So why do hiring managers ask this question? Do they really want to get to know you better? In fact, there are two much more practical reasons why hiring managers ask this question: But why would they want to throw you off your game?
Anyone can prepare for a situation that they know is coming, much like anyone can prepare for an interview question that they know is coming. By asking an unstructured question like this the hiring manager is able to get a good idea of your ability to think and adapt on the fly. You pass the test. So how does one answer this question? The best way to understand this is to first talk about the common mistakes made by most job seekers.
Common Mistakes Okay, so as you might have guessed, this is one of the job interview questions that most people get wrong. This is not an invitation for you to simply list off your past accomplishments. I was born in and spent most of my childhood hunched over a piano, striving to become a concert pianist which I now am. I really love working with my hands and spent a lot of my time in the woodwork shop.
But save it for after you get hired. You just lost the job. There are going to be a lot more questions coming down the pipe that will allow you to elaborate on your various experiences, skills and accomplishments. So what is the most important thing to remember? We here at The Interview Guys Headquarters would have to strongly agree! Which is why we are always harping on our catchphrase: You need to customize or tailor your response to the question to the needs of the organization.
We like to call these Qualities. But how do you find the Qualities they want and how do you incorporate them into your answers? But how exactly do you do that for Tell Me About Yourself? The best way to do it is to provide a Success Story that highlights the Quality that you are trying to demonstrate. A Success Story is an example from your past work experience that clearly demonstrates you succeeding in some way. For example, a time that you solved a problem, excelled in a difficult situation or used a certain skill to get the job done.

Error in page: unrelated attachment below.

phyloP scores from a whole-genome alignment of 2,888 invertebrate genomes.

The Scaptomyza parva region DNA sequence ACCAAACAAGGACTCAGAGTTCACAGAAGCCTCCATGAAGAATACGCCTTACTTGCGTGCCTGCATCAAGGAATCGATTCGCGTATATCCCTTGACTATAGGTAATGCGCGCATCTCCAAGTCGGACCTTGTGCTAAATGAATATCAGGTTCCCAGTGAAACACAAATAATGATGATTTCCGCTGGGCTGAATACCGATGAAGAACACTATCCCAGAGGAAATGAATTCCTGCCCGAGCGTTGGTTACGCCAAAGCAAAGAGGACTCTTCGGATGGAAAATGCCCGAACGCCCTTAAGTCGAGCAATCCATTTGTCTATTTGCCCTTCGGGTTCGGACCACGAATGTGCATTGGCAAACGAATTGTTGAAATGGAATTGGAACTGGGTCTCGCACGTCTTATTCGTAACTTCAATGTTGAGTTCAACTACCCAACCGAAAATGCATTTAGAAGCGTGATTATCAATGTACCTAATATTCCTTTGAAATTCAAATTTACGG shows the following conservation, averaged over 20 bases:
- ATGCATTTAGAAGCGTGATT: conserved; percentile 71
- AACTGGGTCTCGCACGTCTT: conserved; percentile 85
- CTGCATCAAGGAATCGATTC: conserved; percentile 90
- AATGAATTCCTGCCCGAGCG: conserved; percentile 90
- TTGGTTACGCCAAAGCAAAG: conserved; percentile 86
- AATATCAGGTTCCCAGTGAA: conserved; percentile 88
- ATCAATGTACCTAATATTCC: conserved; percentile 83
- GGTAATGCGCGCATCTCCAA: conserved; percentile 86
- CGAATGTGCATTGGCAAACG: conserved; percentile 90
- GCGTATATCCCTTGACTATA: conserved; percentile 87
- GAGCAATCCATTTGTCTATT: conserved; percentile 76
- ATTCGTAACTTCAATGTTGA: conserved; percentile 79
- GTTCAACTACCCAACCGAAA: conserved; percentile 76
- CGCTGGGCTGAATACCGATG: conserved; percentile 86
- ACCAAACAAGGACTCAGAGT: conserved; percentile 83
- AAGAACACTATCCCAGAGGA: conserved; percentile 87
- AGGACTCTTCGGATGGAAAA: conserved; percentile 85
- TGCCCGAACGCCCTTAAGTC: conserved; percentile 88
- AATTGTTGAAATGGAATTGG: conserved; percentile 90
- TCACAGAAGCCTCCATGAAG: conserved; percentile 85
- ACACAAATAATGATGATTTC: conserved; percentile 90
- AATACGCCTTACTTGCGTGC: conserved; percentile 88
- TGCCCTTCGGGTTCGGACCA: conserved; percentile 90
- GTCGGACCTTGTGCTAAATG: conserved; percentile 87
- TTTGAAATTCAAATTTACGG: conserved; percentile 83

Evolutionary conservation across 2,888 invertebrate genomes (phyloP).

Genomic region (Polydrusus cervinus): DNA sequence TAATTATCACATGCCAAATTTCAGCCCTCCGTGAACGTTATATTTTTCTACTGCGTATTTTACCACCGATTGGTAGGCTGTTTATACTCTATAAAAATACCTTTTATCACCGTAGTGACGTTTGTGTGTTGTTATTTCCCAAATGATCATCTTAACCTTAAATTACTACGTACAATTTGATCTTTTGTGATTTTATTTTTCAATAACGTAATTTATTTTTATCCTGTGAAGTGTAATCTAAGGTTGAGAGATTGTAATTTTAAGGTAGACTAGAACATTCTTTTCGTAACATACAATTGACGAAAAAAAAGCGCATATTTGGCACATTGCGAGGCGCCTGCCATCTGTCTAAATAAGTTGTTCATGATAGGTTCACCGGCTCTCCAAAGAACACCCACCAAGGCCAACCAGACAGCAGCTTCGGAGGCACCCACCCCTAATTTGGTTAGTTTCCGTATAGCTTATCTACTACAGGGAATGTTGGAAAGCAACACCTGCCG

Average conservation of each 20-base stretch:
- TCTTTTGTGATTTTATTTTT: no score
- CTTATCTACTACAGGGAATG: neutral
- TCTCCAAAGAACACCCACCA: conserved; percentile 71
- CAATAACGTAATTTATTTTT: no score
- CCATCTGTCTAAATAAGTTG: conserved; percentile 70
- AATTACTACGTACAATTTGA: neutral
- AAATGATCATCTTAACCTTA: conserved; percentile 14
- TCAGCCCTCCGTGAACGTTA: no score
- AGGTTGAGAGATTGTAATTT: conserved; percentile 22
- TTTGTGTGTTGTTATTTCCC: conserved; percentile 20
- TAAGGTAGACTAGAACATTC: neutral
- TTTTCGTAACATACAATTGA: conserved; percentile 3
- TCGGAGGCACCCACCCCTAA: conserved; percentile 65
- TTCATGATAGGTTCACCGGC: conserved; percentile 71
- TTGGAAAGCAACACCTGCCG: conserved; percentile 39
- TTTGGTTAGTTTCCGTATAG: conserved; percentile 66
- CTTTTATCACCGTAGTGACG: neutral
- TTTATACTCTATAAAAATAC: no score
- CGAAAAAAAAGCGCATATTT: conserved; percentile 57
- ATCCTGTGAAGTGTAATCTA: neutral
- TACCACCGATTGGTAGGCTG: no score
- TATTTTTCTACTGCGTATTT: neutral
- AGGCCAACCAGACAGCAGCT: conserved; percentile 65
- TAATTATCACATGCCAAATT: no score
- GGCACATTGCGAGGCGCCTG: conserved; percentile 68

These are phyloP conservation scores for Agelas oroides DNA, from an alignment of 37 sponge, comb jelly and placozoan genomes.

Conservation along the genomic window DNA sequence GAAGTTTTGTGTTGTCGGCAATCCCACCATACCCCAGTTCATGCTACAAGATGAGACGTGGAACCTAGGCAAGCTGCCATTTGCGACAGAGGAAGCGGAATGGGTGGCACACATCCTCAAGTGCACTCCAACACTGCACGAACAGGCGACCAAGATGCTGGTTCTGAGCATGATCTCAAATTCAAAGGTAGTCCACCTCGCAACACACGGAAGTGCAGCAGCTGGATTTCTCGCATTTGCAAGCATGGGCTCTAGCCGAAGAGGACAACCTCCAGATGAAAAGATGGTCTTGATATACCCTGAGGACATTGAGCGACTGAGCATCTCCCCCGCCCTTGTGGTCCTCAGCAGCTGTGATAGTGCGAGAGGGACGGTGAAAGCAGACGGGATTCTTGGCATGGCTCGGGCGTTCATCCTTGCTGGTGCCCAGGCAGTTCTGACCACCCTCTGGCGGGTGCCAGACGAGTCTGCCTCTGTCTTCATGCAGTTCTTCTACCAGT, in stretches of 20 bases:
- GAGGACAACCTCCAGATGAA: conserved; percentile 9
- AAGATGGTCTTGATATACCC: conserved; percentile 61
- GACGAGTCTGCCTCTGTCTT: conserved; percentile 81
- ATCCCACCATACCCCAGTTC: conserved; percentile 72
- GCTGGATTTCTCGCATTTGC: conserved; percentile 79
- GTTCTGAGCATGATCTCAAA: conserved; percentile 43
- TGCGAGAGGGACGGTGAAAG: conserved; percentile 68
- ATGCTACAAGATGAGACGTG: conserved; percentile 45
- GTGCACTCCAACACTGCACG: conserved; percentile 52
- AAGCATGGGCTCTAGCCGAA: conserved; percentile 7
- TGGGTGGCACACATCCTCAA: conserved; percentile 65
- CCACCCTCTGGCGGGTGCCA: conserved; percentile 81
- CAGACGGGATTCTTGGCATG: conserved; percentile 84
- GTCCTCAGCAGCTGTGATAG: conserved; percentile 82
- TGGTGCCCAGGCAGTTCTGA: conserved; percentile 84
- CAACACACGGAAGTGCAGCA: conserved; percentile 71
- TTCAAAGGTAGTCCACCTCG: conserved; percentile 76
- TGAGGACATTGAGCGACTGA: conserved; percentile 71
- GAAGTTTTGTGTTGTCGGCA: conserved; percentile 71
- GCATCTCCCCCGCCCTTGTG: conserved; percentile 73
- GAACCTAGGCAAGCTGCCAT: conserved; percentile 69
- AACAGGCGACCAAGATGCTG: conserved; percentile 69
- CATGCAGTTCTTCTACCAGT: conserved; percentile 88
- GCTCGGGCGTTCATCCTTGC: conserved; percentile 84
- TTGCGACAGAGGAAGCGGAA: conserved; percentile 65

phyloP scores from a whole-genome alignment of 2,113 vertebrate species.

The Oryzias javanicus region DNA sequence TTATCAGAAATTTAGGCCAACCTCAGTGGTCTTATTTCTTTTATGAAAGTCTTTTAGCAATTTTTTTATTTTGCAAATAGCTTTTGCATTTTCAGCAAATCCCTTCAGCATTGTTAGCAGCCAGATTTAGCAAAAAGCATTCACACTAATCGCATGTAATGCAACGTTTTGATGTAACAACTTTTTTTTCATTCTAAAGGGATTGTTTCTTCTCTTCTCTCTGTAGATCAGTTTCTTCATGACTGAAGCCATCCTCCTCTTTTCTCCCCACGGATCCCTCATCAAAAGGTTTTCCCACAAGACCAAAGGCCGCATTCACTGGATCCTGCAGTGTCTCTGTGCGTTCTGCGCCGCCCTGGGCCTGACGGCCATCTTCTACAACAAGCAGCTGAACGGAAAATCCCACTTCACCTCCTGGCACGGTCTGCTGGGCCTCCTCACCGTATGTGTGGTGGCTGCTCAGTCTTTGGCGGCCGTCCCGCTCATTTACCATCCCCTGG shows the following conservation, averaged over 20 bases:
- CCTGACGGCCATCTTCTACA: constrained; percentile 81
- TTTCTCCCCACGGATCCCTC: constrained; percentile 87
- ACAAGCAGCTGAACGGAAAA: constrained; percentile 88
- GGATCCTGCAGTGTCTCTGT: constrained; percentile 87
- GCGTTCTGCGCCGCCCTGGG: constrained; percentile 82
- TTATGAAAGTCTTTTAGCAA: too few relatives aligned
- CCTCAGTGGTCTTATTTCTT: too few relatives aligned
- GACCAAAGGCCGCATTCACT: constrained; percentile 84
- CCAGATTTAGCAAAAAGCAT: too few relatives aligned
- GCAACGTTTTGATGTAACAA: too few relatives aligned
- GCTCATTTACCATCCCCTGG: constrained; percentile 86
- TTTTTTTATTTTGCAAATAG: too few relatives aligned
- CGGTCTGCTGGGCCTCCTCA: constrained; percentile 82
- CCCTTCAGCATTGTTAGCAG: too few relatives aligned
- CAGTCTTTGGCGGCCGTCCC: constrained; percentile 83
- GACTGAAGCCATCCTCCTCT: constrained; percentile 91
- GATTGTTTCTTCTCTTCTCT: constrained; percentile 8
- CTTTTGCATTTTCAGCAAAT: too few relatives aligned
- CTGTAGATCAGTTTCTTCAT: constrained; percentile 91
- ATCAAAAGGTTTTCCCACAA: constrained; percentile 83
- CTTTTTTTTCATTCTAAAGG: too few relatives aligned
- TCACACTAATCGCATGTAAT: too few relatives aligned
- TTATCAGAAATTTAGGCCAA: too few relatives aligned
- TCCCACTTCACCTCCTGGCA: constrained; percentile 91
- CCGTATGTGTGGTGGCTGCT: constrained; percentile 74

You still need to be careful to answer the question. But then transition into your success story by saying something like "But the best way to emphasize who I am and what I'm about is reflected in this story I'd really describe myself as a person with a versatile skill-set, a lot of integrity and a willingness to go the extra mile to satisfy a customer.
Perhaps the best way to let you know what I'm about is to share with you a quick experience I had. Recently while working at a location with a client, they mentioned that they had just purchased some software that I was familiar with but that their computer systems were having some difficulty integrating the program.
I offered to take a look at the install and found that there was a step that had somehow been forgotten. I told him I would be happy to wipe the system and reinstall the software correctly. At first the client refused and when I asked him why, he told me that it was too expensive and that they were just going to learn to work around the problem. When I told him it was a simple matter of wiping the previous version and reinstalling it, he was stunned.
And there you have it…the perfect wrap up. For example, if you are a new graduate you can reference your academic achievements, athletic endeavors, charity and volunteer work. If you had to work in any kind of group for any activity you can use these experiences as an example. So reach back into your past and find some Success Stories to help answer the question.
It could be leadership, it could be collaboration, or it could be literally any other Quality you come across. The point is, once you discover what that Quality is, it will determine the Success Story that you pull from your past to help support it. So whether it is from your last job, or a previous job, or not from a work scenario at all as stated above; your academics, your athletics, etc.
An interview is really just a long sales pitch. People who talk only about themselves are boring. In it you'll find answers to fit a variety of scenarios including: